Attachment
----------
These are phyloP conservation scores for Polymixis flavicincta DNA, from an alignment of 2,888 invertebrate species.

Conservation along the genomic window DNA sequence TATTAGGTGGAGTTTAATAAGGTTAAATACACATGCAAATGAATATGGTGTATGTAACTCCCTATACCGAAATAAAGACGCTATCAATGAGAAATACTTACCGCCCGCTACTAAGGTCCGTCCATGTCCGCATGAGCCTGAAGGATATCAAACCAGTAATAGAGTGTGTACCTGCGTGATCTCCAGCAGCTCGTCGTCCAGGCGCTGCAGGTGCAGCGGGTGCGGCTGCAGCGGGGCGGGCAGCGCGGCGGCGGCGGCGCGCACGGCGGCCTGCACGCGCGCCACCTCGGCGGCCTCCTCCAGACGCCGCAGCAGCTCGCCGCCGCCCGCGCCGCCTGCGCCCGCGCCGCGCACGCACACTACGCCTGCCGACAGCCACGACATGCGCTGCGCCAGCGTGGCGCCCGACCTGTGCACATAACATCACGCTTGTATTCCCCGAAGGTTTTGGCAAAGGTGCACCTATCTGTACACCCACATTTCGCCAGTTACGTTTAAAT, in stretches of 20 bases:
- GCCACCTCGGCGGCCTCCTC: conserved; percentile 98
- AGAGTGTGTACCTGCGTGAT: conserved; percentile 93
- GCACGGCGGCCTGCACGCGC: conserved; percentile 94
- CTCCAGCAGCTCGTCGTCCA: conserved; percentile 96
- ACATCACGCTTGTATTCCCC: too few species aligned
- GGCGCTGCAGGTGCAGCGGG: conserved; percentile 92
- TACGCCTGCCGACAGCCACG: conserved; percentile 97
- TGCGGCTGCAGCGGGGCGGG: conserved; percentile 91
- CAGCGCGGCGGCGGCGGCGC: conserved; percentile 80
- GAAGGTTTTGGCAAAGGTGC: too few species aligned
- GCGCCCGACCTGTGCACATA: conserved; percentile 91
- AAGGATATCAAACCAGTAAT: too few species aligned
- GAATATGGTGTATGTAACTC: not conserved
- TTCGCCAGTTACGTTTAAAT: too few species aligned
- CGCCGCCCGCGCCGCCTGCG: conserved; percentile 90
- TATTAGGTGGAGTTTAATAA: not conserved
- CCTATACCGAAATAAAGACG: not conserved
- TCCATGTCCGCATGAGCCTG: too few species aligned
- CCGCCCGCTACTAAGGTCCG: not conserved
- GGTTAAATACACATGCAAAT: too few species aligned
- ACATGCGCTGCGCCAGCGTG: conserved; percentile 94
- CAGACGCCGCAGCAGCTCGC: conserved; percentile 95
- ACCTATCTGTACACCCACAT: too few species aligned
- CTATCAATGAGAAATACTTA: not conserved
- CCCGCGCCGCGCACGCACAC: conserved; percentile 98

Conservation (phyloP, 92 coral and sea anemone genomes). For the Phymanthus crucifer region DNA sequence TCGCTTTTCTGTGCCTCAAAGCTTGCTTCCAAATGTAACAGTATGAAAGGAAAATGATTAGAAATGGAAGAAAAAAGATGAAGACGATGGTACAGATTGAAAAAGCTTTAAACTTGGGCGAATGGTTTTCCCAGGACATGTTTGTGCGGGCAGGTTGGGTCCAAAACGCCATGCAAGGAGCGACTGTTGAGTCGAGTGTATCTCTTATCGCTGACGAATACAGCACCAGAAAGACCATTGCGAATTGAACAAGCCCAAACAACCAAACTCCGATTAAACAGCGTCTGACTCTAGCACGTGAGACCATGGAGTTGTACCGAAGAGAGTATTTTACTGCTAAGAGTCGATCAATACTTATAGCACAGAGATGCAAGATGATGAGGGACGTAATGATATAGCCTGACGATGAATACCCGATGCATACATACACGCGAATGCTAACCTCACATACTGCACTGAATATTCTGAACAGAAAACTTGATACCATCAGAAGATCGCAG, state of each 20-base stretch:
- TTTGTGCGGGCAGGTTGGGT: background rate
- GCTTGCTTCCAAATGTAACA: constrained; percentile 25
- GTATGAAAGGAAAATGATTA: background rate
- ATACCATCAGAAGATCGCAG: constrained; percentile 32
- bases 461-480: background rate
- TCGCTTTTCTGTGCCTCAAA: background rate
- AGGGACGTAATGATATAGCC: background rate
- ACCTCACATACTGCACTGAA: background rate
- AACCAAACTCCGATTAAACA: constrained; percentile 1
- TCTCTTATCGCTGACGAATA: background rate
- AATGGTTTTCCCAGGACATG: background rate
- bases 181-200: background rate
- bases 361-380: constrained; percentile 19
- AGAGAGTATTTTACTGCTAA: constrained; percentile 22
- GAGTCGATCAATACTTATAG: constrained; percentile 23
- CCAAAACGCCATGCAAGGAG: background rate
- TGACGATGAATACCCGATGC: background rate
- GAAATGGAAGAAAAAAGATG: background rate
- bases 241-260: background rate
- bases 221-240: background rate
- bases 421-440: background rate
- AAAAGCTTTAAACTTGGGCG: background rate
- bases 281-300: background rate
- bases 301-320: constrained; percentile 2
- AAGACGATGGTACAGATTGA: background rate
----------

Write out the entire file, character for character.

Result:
These are phyloP conservation scores for Polymixis flavicincta DNA, from an alignment of 2,888 invertebrate species.

Conservation along the genomic window DNA sequence TATTAGGTGGAGTTTAATAAGGTTAAATACACATGCAAATGAATATGGTGTATGTAACTCCCTATACCGAAATAAAGACGCTATCAATGAGAAATACTTACCGCCCGCTACTAAGGTCCGTCCATGTCCGCATGAGCCTGAAGGATATCAAACCAGTAATAGAGTGTGTACCTGCGTGATCTCCAGCAGCTCGTCGTCCAGGCGCTGCAGGTGCAGCGGGTGCGGCTGCAGCGGGGCGGGCAGCGCGGCGGCGGCGGCGCGCACGGCGGCCTGCACGCGCGCCACCTCGGCGGCCTCCTCCAGACGCCGCAGCAGCTCGCCGCCGCCCGCGCCGCCTGCGCCCGCGCCGCGCACGCACACTACGCCTGCCGACAGCCACGACATGCGCTGCGCCAGCGTGGCGCCCGACCTGTGCACATAACATCACGCTTGTATTCCCCGAAGGTTTTGGCAAAGGTGCACCTATCTGTACACCCACATTTCGCCAGTTACGTTTAAAT, in stretches of 20 bases:
- GCCACCTCGGCGGCCTCCTC: conserved; percentile 98
- AGAGTGTGTACCTGCGTGAT: conserved; percentile 93
- GCACGGCGGCCTGCACGCGC: conserved; percentile 94
- CTCCAGCAGCTCGTCGTCCA: conserved; percentile 96
- ACATCACGCTTGTATTCCCC: too few species aligned
- GGCGCTGCAGGTGCAGCGGG: conserved; percentile 92
- TACGCCTGCCGACAGCCACG: conserved; percentile 97
- TGCGGCTGCAGCGGGGCGGG: conserved; percentile 91
- CAGCGCGGCGGCGGCGGCGC: conserved; percentile 80
- GAAGGTTTTGGCAAAGGTGC: too few species aligned
- GCGCCCGACCTGTGCACATA: conserved; percentile 91
- AAGGATATCAAACCAGTAAT: too few species aligned
- GAATATGGTGTATGTAACTC: not conserved
- TTCGCCAGTTACGTTTAAAT: too few species aligned
- CGCCGCCCGCGCCGCCTGCG: conserved; percentile 90
- TATTAGGTGGAGTTTAATAA: not conserved
- CCTATACCGAAATAAAGACG: not conserved
- TCCATGTCCGCATGAGCCTG: too few species aligned
- CCGCCCGCTACTAAGGTCCG: not conserved
- GGTTAAATACACATGCAAAT: too few species aligned
- ACATGCGCTGCGCCAGCGTG: conserved; percentile 94
- CAGACGCCGCAGCAGCTCGC: conserved; percentile 95
- ACCTATCTGTACACCCACAT: too few species aligned
- CTATCAATGAGAAATACTTA: not conserved
- CCCGCGCCGCGCACGCACAC: conserved; percentile 98

Conservation (phyloP, 92 coral and sea anemone genomes). For the Phymanthus crucifer region DNA sequence TCGCTTTTCTGTGCCTCAAAGCTTGCTTCCAAATGTAACAGTATGAAAGGAAAATGATTAGAAATGGAAGAAAAAAGATGAAGACGATGGTACAGATTGAAAAAGCTTTAAACTTGGGCGAATGGTTTTCCCAGGACATGTTTGTGCGGGCAGGTTGGGTCCAAAACGCCATGCAAGGAGCGACTGTTGAGTCGAGTGTATCTCTTATCGCTGACGAATACAGCACCAGAAAGACCATTGCGAATTGAACAAGCCCAAACAACCAAACTCCGATTAAACAGCGTCTGACTCTAGCACGTGAGACCATGGAGTTGTACCGAAGAGAGTATTTTACTGCTAAGAGTCGATCAATACTTATAGCACAGAGATGCAAGATGATGAGGGACGTAATGATATAGCCTGACGATGAATACCCGATGCATACATACACGCGAATGCTAACCTCACATACTGCACTGAATATTCTGAACAGAAAACTTGATACCATCAGAAGATCGCAG, state of each 20-base stretch:
- TTTGTGCGGGCAGGTTGGGT: background rate
- GCTTGCTTCCAAATGTAACA: constrained; percentile 25
- GTATGAAAGGAAAATGATTA: background rate
- ATACCATCAGAAGATCGCAG: constrained; percentile 32
- bases 461-480: background rate
- TCGCTTTTCTGTGCCTCAAA: background rate
- AGGGACGTAATGATATAGCC: background rate
- ACCTCACATACTGCACTGAA: background rate
- AACCAAACTCCGATTAAACA: constrained; percentile 1
- TCTCTTATCGCTGACGAATA: background rate
- AATGGTTTTCCCAGGACATG: background rate
- bases 181-200: background rate
- bases 361-380: constrained; percentile 19
- AGAGAGTATTTTACTGCTAA: constrained; percentile 22
- GAGTCGATCAATACTTATAG: constrained; percentile 23
- CCAAAACGCCATGCAAGGAG: background rate
- TGACGATGAATACCCGATGC: background rate
- GAAATGGAAGAAAAAAGATG: background rate
- bases 241-260: background rate
- bases 221-240: background rate
- bases 421-440: background rate
- AAAAGCTTTAAACTTGGGCG: background rate
- bases 281-300: background rate
- bases 301-320: constrained; percentile 2
- AAGACGATGGTACAGATTGA: background rate